The discovery of these finely worked designs for Clarke's unique frieze of cabinet-sized stained glass panels illustrating Synge's allusively erudite, satirical love poem in praise of 'Queens' (circa 1903), is momentous for the artist's oeuvre and for the Irish Arts and Crafts movement. Never before documented, and in remarkably good condition in their original Clarke-inscribed mounts, these exquisitely drawn, monochromatic depictions of an unlikely assembly of legendary iconic women of the past provide a fascinating insight into the artist's working methods early in his career, and show how closely integrated were his conceptions of stained glass and book illustration at this stage. They are only comparable with Clarke's coloured studies for his Geneva window, barely completed before his death in 1931.
In March 1917, Clarke wrote to Thomas Bodkin, subsequent Director of the National Gallery of Ireland, how much he was enjoying himself on these drawings, which he embarked on as soon as he completed his last of eleven windows for the Celtic Revivalist Honan Chapel in what is now University College, Cork that same month. With the success of this first major commission assured, and the publication of his de luxe edition of Hans Anderson's Fairy Tales (1916) acclaimed, he wanted to acknowledge the encouragement of his early patron, Waldron, by illustrating a poem by an Anglo-Irish writer whom they both admired, and which had been recently published in a posthumous Cuala Press edition of Synge's 'Poems and Translations' (1909) by W.B. Yeats' sister, Elizabeth.
By July, Clarke had ordered a special consignment from England of the small sheets of antique flashed glass he needed to translate his designs, using more or less exactly the same scale (11 7/8 x 7 1/8 in.) into magically glowing miniatures; three on blue panels, three on ruby, and one on gold pink. For these and for the plain glass prologue and epilogue panels depicting the picturesque poetic swain showing the procession of 'rare and royal names' dreamed up for his own 'Queen/of all are living, or have been', he also needed three different strengths of silver stain to be specially made up so that they would fire in tones of yellow and gold. The first round of painting began in early August, the second two weeks later.
Depicted here in intricate pencil lines and delicate shades of lemon and contrasting black, as they recline in the fantastical sunny glades of Waldron's clifftop garden, the lovers hold the scroll which would be signed, inscribed, dedicated, and dated by Clarke, September 1917, when he had completed the panels. These were then installed, along with other stained glass panels Clarke had already made for Waldron's house, Marino, as a frieze in the small panes of the library window which overlooked the sea in Killiney Bay. As Bodkin would write, 'Mr Waldron's panels have no exact precedent in the history of stained glass'.
These Symbolist preparatory studies are not rough drawings for the panels they anticipate which, unusually, are unleaded except for their surrounding frames, but cartoons serving as minutely detailed guidelines for their finished stained glass counterparts. They reveal Clarke's carefully worked out compositions with all their sensitively drawn ornamentation and vivid characterisation, and show how he subtly adapted his original hairline graphic designs on paper when painting, etching and staining them onto the less predictable medium of glass. This is particularly notable in the first and last panels, painted onto kelp-coated clear glass, where the colour key is adhered to, even if it turns out considerably darker, and there are also costume modifications. The second design, drawn in pale banana and pineapple tones with only a touch of foreground blue flowers, its modish characters (Queens Etain, Helen, Maeve, Fand and Deirde) poised against a slate-coloured curtain and wooded heath, differs the most substantially from its almost entirely deep ultramarine, black and burnished gold stained glass counterpart. Similarly, in the fourth design, straw, lemon and pink tones, an ornate slate backdrop and a buxom, querulous Queen of Connaught are replaced by a beautiful slender Queen, and a plain backdrop set amongst deep velvet blues and ambers. The blues used in the sixth and eighth studies are more pronounced but much less strongly than in their glass panels, which display Clarke's virtuoso aciding technique, resulting in his being able to achieve at least six tones of blue. The flesh tones and dramatic facial expressions of queens taken from Renaissance Italian painting and Gustav Klimt are also not suggested in the sketches, while exotic costumes and their baroque accessories are more legible on paper than on glass, where they can be 'inky'. These fanciful confections are treated in softer, warmer, more decorative but much less striking colours in the designs for the two ruby panels, portraying Lucrezia Borgia, Leonardo's Mona Lisa, Klimt's Judith and Gheehaerts' Gloriana, and in the deep gold-pink panel illustrating queens described by Villon and Ronsard.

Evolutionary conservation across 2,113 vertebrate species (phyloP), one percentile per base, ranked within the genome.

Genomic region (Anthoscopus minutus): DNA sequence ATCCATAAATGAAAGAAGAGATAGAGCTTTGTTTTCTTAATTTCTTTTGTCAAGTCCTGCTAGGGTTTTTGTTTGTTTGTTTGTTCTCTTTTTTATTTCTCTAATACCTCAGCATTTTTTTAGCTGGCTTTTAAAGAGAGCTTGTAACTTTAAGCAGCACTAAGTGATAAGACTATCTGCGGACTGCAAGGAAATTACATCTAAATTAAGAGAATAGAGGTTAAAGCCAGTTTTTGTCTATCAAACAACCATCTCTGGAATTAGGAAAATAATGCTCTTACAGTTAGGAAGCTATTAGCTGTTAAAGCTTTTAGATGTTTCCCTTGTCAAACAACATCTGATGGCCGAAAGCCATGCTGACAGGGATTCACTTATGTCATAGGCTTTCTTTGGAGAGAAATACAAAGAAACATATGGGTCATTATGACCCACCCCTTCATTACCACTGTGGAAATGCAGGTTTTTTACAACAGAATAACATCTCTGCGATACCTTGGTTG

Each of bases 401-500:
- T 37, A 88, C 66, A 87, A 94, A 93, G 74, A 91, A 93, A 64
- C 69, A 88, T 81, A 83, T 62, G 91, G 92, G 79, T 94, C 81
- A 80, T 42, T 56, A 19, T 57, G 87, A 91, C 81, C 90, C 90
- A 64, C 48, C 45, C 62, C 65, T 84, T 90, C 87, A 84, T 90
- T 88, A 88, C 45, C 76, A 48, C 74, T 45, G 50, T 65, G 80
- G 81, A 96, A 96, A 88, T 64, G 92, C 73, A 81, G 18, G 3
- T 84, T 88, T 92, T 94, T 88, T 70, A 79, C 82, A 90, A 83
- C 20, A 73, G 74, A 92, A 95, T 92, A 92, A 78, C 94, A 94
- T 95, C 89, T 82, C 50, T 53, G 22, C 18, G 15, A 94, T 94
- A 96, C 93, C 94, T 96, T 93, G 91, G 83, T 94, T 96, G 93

In the first three designs, Clarke squeezed the relevant lines from the poem into tiny scrolls at the base of each; he then abandoned this device and wrote the lines onto the surrounding mounts. For the panels, he painted the lines onto small pieces of glass suspended beneath each illustration.
The stained glass panels depicting 'Queens' were sold through Christie's, 21 May 1997, lot 65 for £331,500, a world record price for the artist.